Does the longer application of anodal-transcranial direct current stimulaton increase corticomotor excitability further? A pilot study
Jaberzadeh, Shapour, Bastani, Andisheh and Kidgell, Dawson 2012, Does the longer application of anodal-transcranial direct current stimulaton increase corticomotor excitability further? A pilot study, Basic and clinical neuroscience, vol. 3, no. 4, pp. 28-35.
Introduction: Anodal transcranial direct current stimulation (a-tDCS) of the primary motor cortex (M1) has been shown to be effective in increasing corticomotor excitability.
Methods: We investigated whether longer applications of a-tDCS coincide with greater increases in corticomotor excitability compared to shorter application of a-tDCS. Ten right-handed healthy participants received one session of a-tDCS (1mA current) with shorter (10 min) and longer (10+10 min) stimulation durations applied to the left M1 of extensor carpi radialis muscle (ECR). Corticomotor excitability following application of a-tDCS was assessed at rest with transcranial magnetic stimulation (TMS) elicited motor evoked potentials (MEP) and compared with baseline data for each participant.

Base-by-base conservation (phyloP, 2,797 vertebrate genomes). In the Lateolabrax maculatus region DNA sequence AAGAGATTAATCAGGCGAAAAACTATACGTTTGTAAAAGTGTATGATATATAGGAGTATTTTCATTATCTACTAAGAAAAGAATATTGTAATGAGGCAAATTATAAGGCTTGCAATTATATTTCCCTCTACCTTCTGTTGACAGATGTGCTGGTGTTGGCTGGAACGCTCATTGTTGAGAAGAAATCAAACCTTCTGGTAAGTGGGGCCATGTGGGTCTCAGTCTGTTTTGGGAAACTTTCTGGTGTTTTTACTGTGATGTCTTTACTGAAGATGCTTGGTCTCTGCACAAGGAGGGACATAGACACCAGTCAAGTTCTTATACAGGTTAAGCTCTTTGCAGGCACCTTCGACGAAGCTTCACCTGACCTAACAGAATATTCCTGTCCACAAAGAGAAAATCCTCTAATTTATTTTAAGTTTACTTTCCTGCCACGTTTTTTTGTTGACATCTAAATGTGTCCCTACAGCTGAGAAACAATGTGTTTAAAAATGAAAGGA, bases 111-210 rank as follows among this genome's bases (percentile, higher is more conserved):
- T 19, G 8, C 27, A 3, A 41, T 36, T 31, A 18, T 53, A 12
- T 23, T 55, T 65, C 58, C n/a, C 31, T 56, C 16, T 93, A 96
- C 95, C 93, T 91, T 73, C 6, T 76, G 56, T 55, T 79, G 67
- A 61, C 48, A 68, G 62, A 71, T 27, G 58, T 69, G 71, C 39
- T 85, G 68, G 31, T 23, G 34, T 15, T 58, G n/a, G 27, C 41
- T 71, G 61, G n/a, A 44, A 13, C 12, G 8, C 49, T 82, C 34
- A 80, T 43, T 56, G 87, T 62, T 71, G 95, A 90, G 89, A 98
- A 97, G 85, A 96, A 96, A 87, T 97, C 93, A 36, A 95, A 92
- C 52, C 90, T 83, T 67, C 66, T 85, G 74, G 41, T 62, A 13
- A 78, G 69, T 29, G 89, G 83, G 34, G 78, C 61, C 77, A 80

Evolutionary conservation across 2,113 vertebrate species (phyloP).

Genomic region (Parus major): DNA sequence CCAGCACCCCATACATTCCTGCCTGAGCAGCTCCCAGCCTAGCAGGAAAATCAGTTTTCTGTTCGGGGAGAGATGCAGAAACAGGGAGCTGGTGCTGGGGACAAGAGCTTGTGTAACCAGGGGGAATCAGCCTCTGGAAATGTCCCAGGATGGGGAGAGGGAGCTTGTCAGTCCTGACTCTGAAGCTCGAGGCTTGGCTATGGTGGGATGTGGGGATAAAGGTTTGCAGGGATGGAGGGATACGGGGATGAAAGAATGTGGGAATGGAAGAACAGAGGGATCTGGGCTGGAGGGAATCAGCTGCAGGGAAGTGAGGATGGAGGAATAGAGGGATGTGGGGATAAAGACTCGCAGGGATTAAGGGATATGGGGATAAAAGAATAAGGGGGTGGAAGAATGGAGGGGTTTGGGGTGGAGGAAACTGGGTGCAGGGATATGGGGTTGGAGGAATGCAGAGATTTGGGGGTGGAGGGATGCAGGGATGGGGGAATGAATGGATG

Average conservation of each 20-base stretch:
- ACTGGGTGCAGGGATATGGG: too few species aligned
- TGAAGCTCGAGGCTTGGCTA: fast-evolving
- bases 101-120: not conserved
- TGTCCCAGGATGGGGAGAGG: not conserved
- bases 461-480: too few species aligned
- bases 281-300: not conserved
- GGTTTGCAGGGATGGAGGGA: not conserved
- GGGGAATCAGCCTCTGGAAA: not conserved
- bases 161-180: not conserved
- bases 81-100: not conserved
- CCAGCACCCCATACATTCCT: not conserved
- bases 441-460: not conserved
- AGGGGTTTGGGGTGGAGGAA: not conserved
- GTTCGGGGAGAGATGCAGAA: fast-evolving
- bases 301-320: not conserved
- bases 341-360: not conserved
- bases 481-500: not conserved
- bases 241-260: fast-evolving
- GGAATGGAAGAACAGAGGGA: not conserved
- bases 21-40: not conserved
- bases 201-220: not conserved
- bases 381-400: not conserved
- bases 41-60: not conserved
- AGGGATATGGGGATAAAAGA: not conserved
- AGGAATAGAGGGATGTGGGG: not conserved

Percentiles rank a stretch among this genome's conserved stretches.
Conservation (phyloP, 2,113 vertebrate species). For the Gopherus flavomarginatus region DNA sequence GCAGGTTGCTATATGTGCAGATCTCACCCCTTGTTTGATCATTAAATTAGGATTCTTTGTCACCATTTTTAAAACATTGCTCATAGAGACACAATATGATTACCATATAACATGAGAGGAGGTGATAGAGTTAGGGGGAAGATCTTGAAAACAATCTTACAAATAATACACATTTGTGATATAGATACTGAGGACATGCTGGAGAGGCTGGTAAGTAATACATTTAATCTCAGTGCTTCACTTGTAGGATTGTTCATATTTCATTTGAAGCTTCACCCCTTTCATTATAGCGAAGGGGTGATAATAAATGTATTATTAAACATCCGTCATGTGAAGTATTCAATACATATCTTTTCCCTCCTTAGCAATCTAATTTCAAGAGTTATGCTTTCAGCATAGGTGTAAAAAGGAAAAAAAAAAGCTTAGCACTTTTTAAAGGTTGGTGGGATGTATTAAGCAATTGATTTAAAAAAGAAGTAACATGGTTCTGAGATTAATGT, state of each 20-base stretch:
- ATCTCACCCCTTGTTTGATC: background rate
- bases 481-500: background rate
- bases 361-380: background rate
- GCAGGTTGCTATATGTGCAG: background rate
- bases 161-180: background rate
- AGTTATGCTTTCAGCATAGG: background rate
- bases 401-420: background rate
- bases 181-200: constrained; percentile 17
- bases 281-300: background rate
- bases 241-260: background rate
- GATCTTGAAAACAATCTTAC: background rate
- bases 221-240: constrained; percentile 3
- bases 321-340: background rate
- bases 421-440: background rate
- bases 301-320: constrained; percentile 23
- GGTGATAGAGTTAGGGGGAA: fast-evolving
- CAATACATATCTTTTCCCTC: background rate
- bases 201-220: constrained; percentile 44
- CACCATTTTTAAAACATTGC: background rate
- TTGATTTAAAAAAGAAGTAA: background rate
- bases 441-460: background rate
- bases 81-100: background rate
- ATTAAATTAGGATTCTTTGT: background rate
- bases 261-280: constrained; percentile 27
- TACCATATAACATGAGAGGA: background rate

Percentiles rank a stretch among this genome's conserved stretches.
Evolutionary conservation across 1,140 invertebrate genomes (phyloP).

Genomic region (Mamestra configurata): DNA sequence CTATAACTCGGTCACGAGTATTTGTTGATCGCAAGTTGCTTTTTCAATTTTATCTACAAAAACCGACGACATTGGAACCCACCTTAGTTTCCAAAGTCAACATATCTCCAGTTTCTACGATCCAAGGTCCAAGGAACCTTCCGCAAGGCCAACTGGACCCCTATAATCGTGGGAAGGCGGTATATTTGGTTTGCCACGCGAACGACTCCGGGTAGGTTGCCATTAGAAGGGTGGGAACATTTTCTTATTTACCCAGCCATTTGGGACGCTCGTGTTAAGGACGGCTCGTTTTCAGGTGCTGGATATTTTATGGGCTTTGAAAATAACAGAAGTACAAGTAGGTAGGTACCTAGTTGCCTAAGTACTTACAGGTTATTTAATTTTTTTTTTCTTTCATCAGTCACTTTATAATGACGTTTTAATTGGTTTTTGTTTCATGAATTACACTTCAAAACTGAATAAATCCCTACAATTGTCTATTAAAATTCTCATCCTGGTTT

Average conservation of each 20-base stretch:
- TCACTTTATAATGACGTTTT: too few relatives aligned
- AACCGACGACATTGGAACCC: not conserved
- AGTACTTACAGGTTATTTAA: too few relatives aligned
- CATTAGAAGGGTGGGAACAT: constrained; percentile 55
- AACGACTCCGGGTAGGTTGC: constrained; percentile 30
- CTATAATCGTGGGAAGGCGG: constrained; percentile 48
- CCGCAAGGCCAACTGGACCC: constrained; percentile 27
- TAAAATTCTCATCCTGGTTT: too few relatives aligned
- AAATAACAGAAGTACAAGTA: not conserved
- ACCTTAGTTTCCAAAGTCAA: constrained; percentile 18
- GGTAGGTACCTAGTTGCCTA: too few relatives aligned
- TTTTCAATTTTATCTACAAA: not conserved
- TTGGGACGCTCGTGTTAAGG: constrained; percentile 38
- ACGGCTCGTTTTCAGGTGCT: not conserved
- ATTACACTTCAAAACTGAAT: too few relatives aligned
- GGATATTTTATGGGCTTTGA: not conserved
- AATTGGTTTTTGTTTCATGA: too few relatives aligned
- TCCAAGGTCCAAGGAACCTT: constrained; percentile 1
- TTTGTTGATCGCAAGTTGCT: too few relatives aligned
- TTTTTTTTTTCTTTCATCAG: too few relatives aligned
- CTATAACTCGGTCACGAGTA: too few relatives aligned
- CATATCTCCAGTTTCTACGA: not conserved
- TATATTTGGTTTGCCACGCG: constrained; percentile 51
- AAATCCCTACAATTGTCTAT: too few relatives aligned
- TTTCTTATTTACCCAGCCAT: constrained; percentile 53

Results: MEP amplitudes were increased following 10 min of a-tDCS by 67% (p = 0.001) with a further increase (32%) after the second 10 min of a-tDCS (p = 0.005). MEP amplitudes remained elevated at 15 min post stimulation compared to baseline values by 65% (p = 0.02).
Discussion: The results demonstrate that longer application of a-tDCS within the recommended safety limits, increases corticomotor excitability with after effects of up to 15 minutes post stimulation.
Field of Research
110903 Central Nervous System
Socio Economic Objective
970111 Expanding Knowledge in the Medical and Health Sciences
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